When Roncayolo examines what he calls the "liberal model" (the urban structures appearing from the eighteenth century onward), he invokes building cycles, population moves and growth, landmarks in the city, subdivision strategies, and industrial development as well as tourist guides, ideas of the civil engineers about space, and municipal discourse on the poor and disabled. I'd like to try to translate a paragraph opening this chapter to show where Roncayolo stands. I find here some echo of Roger Chartier's attitude that considers the opposition between reality and representation, post-modernism and materialism as tricky, confusing, and useless (see "Le monde comme representation," Annales ESC [November-December 1989]. See also the Mayne-Englander duel in Urban History two years ago as an illustration of the ill will of the debaters). I would not write that he would say, as I do, that this is an academic game between masters and disciples, old and young, heirs and pretenders, and as such as boring as other games of the field. But he certainly pleads for something else. Listen, without forgetting that this was written during the 1960s-1970s:
"Besides, the city is not the immediate and blind result of interests of actions. At least, it is not only that. The city is the object of more or less coherent representations, representations of what exists and of what is projected, both participating in larger system of ideas or ideologies. Hence they cannot be considered as pure reflections of material or geographical constraints, of the need of exchange or production. The city is just a point, amongst others, where fastens on a 'mental stock of tools' [this is Lucien Febvre's notion of "outillage mental"]. Ideology can precede, pre-form or distort urban realities, transpose them in the worlds of utopias, shape them up to a certain point. Nothing of that implies that representations escape society and its conflicts, that urban history is nothing but a history of ideas about the city, detached from any substratum, a mere and plain catalogue of discourses of authors, artists or schools of thought. But the reflection and intervention on the city can be at the end of the line and not at the beginning, in the return of mentalities and sensibilities toward material forms and not at the source of ideas" (p. 312).
Eclecticism ? Weakness of the problematic ? Call it as you wish, even if this includes some pejorative judgment. I suppose you can believe that when you see that his borrowings from history, geography, economics, and sociology are not temporary loans, but appropriations. But I am still sensitive to this kind of plea, and may be more than ever, in a context where the purring of pretend cultural studies has become an industrial noise-nuisance and where the hectic drivels of "good ole' time history" fans gives me urticaria. To quote Roncayolo, "Epistemologically too, the city might be nothing but a meeting spot." I guess this epistemological humility is the price to pay to answer questions about how a city moves through its spatial forms and its social content, in this material and immaterial sphere where human beings and physical elements meet and give sense and use one to each other. If urban history is about something, and good for something, it is about "generations of buildings as well as generations of people," as said our British colleague H. J. Dyos years ago. Here is the widely known secret of Marcel Roncayolo's powerful book, which I recommend to readers, along with Henri Lefebvre, The Production of Space (Oxford: Blackwell Publishers, 1991). Lefebvre called for a history of space? Marcel Roncayolo was already beginning to answer him. But we have still to follow them.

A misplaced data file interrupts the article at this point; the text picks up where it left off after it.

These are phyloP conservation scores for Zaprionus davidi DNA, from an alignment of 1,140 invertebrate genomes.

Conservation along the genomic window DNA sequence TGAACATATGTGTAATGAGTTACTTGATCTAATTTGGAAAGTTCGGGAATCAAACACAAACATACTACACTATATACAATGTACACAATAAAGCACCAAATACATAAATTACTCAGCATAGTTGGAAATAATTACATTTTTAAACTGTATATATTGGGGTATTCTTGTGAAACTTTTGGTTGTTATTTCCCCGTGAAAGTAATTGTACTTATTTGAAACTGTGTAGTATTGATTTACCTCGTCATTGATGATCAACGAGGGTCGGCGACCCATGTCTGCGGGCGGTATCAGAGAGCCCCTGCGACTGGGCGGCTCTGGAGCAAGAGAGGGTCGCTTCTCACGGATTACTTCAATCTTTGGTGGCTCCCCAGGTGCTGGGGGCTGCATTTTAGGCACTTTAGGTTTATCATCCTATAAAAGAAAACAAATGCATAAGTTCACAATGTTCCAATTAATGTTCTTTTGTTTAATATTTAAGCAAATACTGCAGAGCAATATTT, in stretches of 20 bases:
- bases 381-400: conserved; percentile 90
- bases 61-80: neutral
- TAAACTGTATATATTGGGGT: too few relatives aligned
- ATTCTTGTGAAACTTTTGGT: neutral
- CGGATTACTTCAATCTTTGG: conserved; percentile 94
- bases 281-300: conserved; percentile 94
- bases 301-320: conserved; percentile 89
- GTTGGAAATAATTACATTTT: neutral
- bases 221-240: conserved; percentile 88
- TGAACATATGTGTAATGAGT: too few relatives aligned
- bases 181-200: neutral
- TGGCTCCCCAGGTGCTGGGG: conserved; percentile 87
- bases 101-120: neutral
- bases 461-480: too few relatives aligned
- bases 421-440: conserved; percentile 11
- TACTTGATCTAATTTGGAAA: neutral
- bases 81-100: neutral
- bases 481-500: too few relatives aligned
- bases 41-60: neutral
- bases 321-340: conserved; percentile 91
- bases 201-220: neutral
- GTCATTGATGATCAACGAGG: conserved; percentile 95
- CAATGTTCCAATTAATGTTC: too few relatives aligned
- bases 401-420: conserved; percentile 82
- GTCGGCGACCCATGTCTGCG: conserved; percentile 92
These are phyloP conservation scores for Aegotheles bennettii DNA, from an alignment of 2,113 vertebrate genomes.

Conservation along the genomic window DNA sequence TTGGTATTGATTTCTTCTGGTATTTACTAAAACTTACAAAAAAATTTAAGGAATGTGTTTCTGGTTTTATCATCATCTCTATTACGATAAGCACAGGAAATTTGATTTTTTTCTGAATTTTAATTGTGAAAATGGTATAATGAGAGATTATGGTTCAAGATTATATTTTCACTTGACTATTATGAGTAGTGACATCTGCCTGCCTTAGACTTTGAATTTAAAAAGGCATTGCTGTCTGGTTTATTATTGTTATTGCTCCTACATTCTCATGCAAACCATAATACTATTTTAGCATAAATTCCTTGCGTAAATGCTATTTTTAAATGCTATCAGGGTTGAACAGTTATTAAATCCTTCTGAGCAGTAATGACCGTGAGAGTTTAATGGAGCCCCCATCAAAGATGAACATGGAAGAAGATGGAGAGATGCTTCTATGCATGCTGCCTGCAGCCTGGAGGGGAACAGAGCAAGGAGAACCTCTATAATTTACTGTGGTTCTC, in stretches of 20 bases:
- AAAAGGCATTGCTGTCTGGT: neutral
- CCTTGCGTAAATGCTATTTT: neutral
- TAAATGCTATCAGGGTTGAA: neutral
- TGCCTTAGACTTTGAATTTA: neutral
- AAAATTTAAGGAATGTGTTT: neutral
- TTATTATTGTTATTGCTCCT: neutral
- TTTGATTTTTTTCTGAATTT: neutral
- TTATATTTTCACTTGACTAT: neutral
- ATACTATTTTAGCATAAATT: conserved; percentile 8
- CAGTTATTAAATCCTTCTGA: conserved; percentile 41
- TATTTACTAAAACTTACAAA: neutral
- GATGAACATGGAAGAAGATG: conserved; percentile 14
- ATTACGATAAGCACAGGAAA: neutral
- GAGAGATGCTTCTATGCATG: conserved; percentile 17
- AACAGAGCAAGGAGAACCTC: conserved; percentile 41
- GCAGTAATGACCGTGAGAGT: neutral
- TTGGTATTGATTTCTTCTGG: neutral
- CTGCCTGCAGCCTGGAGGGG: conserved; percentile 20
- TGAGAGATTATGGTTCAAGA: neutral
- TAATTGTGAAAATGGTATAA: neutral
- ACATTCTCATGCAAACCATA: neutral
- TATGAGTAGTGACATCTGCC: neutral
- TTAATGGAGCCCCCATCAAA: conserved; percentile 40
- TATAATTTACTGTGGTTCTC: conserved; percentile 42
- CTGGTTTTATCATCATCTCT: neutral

Oh, did I tell you? Marcel Roncayolo is a geographer if we consider his academic degrees. But who would care about labels after reading this book...?
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Pierre Yves Saunier. Review of Roncayolo, Marcel, Les grammaires d'une ville: Essai sur la genÖ¨se des structures urbaines Ö Marseille.